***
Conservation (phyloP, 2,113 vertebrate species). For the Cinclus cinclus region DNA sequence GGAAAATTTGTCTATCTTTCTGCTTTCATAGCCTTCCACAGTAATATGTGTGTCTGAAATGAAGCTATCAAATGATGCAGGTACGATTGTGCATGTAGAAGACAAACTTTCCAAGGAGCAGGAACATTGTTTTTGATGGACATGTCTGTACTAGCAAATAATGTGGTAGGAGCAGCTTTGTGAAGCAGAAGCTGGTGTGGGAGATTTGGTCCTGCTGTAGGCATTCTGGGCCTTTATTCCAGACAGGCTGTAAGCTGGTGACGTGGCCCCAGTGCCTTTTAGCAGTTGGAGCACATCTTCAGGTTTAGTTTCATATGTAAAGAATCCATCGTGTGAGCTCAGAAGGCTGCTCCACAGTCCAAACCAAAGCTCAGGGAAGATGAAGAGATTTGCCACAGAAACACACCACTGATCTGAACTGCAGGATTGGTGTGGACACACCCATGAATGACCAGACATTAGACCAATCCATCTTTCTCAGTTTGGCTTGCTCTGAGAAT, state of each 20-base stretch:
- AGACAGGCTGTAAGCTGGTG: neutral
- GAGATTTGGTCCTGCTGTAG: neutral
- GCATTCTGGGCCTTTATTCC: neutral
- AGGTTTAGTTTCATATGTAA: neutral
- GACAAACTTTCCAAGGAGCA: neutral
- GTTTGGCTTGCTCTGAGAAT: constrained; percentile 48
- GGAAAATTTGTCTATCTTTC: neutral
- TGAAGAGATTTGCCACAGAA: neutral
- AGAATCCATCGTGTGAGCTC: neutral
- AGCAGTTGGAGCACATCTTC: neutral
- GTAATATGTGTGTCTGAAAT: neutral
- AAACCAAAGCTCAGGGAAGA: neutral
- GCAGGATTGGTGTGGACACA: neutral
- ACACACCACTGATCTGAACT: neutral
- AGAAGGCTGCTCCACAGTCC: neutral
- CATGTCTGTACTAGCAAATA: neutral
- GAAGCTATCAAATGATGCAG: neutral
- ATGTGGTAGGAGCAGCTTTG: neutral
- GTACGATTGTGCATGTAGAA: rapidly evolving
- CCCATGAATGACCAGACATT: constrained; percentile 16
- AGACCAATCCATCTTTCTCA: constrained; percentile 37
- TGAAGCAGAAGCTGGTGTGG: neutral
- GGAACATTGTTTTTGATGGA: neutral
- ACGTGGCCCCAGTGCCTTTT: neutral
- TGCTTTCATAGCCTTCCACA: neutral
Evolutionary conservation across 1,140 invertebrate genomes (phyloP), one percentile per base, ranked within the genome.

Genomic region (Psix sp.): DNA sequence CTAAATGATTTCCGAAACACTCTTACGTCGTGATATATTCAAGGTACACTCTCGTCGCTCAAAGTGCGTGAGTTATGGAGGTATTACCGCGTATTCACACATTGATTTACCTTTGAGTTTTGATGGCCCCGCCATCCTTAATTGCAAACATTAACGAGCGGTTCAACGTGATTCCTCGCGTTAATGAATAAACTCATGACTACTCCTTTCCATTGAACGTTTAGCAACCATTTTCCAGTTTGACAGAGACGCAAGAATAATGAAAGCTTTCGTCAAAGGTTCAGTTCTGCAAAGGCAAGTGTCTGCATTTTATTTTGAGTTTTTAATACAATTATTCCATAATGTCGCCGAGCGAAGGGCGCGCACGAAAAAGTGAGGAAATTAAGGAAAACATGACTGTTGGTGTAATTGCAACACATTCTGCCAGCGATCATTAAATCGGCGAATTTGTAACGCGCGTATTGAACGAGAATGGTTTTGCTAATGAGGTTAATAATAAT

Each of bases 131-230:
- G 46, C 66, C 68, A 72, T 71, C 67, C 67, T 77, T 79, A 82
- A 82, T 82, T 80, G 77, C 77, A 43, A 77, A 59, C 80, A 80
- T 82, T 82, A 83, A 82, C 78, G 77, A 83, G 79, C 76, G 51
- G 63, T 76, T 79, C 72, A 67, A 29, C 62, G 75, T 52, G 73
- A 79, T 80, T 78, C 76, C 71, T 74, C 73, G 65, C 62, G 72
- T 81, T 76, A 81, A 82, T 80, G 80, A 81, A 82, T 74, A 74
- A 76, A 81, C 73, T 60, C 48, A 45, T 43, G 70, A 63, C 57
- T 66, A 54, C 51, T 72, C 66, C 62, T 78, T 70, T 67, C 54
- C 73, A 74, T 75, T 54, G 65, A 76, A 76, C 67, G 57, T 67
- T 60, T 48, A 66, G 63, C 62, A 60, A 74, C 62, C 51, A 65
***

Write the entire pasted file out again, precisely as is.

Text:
Conservation (phyloP, 2,113 vertebrate species). For the Cinclus cinclus region DNA sequence GGAAAATTTGTCTATCTTTCTGCTTTCATAGCCTTCCACAGTAATATGTGTGTCTGAAATGAAGCTATCAAATGATGCAGGTACGATTGTGCATGTAGAAGACAAACTTTCCAAGGAGCAGGAACATTGTTTTTGATGGACATGTCTGTACTAGCAAATAATGTGGTAGGAGCAGCTTTGTGAAGCAGAAGCTGGTGTGGGAGATTTGGTCCTGCTGTAGGCATTCTGGGCCTTTATTCCAGACAGGCTGTAAGCTGGTGACGTGGCCCCAGTGCCTTTTAGCAGTTGGAGCACATCTTCAGGTTTAGTTTCATATGTAAAGAATCCATCGTGTGAGCTCAGAAGGCTGCTCCACAGTCCAAACCAAAGCTCAGGGAAGATGAAGAGATTTGCCACAGAAACACACCACTGATCTGAACTGCAGGATTGGTGTGGACACACCCATGAATGACCAGACATTAGACCAATCCATCTTTCTCAGTTTGGCTTGCTCTGAGAAT, state of each 20-base stretch:
- AGACAGGCTGTAAGCTGGTG: neutral
- GAGATTTGGTCCTGCTGTAG: neutral
- GCATTCTGGGCCTTTATTCC: neutral
- AGGTTTAGTTTCATATGTAA: neutral
- GACAAACTTTCCAAGGAGCA: neutral
- GTTTGGCTTGCTCTGAGAAT: constrained; percentile 48
- GGAAAATTTGTCTATCTTTC: neutral
- TGAAGAGATTTGCCACAGAA: neutral
- AGAATCCATCGTGTGAGCTC: neutral
- AGCAGTTGGAGCACATCTTC: neutral
- GTAATATGTGTGTCTGAAAT: neutral
- AAACCAAAGCTCAGGGAAGA: neutral
- GCAGGATTGGTGTGGACACA: neutral
- ACACACCACTGATCTGAACT: neutral
- AGAAGGCTGCTCCACAGTCC: neutral
- CATGTCTGTACTAGCAAATA: neutral
- GAAGCTATCAAATGATGCAG: neutral
- ATGTGGTAGGAGCAGCTTTG: neutral
- GTACGATTGTGCATGTAGAA: rapidly evolving
- CCCATGAATGACCAGACATT: constrained; percentile 16
- AGACCAATCCATCTTTCTCA: constrained; percentile 37
- TGAAGCAGAAGCTGGTGTGG: neutral
- GGAACATTGTTTTTGATGGA: neutral
- ACGTGGCCCCAGTGCCTTTT: neutral
- TGCTTTCATAGCCTTCCACA: neutral
Evolutionary conservation across 1,140 invertebrate genomes (phyloP), one percentile per base, ranked within the genome.

Genomic region (Psix sp.): DNA sequence CTAAATGATTTCCGAAACACTCTTACGTCGTGATATATTCAAGGTACACTCTCGTCGCTCAAAGTGCGTGAGTTATGGAGGTATTACCGCGTATTCACACATTGATTTACCTTTGAGTTTTGATGGCCCCGCCATCCTTAATTGCAAACATTAACGAGCGGTTCAACGTGATTCCTCGCGTTAATGAATAAACTCATGACTACTCCTTTCCATTGAACGTTTAGCAACCATTTTCCAGTTTGACAGAGACGCAAGAATAATGAAAGCTTTCGTCAAAGGTTCAGTTCTGCAAAGGCAAGTGTCTGCATTTTATTTTGAGTTTTTAATACAATTATTCCATAATGTCGCCGAGCGAAGGGCGCGCACGAAAAAGTGAGGAAATTAAGGAAAACATGACTGTTGGTGTAATTGCAACACATTCTGCCAGCGATCATTAAATCGGCGAATTTGTAACGCGCGTATTGAACGAGAATGGTTTTGCTAATGAGGTTAATAATAAT

Each of bases 131-230:
- G 46, C 66, C 68, A 72, T 71, C 67, C 67, T 77, T 79, A 82
- A 82, T 82, T 80, G 77, C 77, A 43, A 77, A 59, C 80, A 80
- T 82, T 82, A 83, A 82, C 78, G 77, A 83, G 79, C 76, G 51
- G 63, T 76, T 79, C 72, A 67, A 29, C 62, G 75, T 52, G 73
- A 79, T 80, T 78, C 76, C 71, T 74, C 73, G 65, C 62, G 72
- T 81, T 76, A 81, A 82, T 80, G 80, A 81, A 82, T 74, A 74
- A 76, A 81, C 73, T 60, C 48, A 45, T 43, G 70, A 63, C 57
- T 66, A 54, C 51, T 72, C 66, C 62, T 78, T 70, T 67, C 54
- C 73, A 74, T 75, T 54, G 65, A 76, A 76, C 67, G 57, T 67
- T 60, T 48, A 66, G 63, C 62, A 60, A 74, C 62, C 51, A 65